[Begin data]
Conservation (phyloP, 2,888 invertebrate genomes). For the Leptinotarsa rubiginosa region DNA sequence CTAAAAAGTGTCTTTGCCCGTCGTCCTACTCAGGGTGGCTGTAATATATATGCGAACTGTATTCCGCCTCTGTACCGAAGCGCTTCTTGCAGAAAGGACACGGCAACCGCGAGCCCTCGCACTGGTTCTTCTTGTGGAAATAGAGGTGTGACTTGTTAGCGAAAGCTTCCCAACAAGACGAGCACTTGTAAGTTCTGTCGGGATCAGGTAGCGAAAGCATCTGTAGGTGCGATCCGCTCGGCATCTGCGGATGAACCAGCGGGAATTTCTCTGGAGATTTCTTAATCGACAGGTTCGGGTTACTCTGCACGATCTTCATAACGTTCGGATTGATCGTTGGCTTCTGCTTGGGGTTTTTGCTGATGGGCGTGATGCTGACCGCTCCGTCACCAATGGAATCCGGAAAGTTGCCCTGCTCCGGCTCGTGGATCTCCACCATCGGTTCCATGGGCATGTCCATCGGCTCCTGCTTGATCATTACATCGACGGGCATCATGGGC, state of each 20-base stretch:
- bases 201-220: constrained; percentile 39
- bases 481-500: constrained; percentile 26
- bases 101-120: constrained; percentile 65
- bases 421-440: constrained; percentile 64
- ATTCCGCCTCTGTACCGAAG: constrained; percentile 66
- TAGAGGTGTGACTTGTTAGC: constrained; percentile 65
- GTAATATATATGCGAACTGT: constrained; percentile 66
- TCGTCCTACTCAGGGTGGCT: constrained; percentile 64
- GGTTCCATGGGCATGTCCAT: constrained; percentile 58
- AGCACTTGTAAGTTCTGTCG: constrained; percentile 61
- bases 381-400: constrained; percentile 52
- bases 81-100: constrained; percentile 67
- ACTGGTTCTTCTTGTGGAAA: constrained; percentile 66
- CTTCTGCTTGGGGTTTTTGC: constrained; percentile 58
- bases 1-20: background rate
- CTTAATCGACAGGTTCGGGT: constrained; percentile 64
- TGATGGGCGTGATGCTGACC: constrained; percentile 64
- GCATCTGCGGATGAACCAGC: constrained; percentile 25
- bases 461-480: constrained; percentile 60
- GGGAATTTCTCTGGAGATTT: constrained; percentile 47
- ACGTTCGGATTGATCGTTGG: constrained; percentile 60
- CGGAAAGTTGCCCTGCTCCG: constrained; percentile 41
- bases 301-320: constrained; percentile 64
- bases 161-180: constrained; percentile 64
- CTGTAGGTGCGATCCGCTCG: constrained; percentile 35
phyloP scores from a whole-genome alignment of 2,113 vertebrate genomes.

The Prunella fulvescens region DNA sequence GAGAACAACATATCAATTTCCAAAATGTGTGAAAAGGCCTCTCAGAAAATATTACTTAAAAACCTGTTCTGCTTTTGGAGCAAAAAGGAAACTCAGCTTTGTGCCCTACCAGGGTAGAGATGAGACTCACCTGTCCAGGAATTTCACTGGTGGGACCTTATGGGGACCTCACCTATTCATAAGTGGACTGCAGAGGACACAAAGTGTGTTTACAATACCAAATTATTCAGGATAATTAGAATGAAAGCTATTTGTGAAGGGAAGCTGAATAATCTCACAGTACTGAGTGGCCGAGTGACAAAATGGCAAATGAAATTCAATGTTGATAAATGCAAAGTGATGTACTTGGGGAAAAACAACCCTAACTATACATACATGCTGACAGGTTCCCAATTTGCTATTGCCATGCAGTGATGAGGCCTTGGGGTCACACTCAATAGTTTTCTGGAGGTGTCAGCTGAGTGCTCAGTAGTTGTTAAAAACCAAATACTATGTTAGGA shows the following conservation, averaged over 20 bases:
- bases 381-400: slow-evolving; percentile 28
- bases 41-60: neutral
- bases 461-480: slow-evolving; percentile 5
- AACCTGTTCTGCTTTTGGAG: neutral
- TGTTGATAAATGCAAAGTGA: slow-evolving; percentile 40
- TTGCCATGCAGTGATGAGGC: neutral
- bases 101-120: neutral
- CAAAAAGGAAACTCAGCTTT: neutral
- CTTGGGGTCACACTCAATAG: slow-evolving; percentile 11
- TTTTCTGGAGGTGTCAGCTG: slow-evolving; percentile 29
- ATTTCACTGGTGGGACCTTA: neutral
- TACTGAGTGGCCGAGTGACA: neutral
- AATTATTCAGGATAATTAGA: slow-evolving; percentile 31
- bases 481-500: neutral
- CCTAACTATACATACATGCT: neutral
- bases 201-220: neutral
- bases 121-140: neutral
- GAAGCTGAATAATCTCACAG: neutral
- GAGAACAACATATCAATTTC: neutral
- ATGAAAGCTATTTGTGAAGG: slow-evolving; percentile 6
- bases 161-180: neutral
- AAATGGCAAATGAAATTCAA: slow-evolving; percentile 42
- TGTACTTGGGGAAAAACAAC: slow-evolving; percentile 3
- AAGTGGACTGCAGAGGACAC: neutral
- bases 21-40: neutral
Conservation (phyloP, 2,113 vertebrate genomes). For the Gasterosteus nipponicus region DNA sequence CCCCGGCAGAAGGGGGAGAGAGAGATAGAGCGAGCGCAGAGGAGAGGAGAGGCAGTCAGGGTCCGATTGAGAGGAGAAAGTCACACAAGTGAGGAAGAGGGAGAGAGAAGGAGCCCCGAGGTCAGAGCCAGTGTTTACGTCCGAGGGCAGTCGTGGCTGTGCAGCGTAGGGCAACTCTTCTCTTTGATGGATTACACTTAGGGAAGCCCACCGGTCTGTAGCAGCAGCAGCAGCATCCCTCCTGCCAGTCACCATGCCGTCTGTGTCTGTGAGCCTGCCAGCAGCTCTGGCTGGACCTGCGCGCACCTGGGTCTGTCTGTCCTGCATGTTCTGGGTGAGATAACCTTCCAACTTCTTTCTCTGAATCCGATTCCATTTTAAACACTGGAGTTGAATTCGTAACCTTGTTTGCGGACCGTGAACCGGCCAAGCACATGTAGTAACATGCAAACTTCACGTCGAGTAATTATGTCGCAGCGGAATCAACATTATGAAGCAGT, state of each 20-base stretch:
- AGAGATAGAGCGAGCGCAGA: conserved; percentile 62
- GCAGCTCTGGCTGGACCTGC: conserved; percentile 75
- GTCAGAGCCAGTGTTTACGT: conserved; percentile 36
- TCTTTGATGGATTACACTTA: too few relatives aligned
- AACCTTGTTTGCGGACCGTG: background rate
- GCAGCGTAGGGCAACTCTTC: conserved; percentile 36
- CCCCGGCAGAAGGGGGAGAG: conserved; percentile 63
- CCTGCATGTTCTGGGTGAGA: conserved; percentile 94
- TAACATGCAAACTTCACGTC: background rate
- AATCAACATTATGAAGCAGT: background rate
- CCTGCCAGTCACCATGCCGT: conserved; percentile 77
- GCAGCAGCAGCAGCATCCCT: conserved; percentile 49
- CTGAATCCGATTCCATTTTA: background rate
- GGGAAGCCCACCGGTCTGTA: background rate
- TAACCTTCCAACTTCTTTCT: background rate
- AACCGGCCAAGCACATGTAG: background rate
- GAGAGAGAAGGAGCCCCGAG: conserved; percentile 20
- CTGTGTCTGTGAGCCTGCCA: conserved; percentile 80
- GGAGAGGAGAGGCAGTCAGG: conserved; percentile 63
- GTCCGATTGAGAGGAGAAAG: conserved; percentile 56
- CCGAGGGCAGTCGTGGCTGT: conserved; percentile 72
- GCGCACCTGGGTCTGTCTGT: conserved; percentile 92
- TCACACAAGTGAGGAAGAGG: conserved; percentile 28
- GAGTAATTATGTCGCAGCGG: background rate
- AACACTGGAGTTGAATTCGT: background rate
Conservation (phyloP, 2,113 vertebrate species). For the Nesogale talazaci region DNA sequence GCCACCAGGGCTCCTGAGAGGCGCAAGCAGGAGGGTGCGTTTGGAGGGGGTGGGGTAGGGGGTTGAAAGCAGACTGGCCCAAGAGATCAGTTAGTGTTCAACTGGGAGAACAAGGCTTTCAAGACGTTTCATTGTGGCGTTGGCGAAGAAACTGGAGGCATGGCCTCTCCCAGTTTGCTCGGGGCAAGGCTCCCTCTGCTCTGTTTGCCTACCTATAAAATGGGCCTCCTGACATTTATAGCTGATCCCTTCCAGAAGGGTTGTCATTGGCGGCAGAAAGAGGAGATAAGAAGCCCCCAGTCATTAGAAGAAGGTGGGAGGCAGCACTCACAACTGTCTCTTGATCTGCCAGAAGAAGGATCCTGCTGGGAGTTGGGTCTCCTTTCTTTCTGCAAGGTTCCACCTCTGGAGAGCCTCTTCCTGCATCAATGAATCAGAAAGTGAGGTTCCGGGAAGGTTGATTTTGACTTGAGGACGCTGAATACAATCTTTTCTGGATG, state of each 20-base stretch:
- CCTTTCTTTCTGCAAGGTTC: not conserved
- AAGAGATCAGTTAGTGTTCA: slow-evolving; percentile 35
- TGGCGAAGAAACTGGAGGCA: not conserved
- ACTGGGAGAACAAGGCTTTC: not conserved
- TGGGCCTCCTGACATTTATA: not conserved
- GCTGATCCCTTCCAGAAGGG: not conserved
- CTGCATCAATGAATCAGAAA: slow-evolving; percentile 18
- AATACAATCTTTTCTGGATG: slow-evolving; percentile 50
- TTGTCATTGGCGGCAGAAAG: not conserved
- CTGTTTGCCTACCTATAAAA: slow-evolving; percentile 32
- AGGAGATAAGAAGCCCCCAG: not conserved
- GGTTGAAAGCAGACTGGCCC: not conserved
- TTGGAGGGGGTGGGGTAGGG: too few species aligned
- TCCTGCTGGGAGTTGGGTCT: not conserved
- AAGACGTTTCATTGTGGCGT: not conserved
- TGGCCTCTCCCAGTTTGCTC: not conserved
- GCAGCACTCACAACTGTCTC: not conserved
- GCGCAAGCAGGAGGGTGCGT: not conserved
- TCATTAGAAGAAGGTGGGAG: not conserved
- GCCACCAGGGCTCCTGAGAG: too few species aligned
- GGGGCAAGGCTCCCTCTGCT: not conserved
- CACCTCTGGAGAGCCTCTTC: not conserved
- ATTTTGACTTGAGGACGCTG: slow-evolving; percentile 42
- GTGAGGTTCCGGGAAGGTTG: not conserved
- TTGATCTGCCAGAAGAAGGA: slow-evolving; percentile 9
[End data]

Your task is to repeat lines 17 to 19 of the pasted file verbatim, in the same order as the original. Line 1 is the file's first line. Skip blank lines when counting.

- CTTAATCGACAGGTTCGGGT: constrained; percentile 64
- TGATGGGCGTGATGCTGACC: constrained; percentile 64
- GCATCTGCGGATGAACCAGC: constrained; percentile 25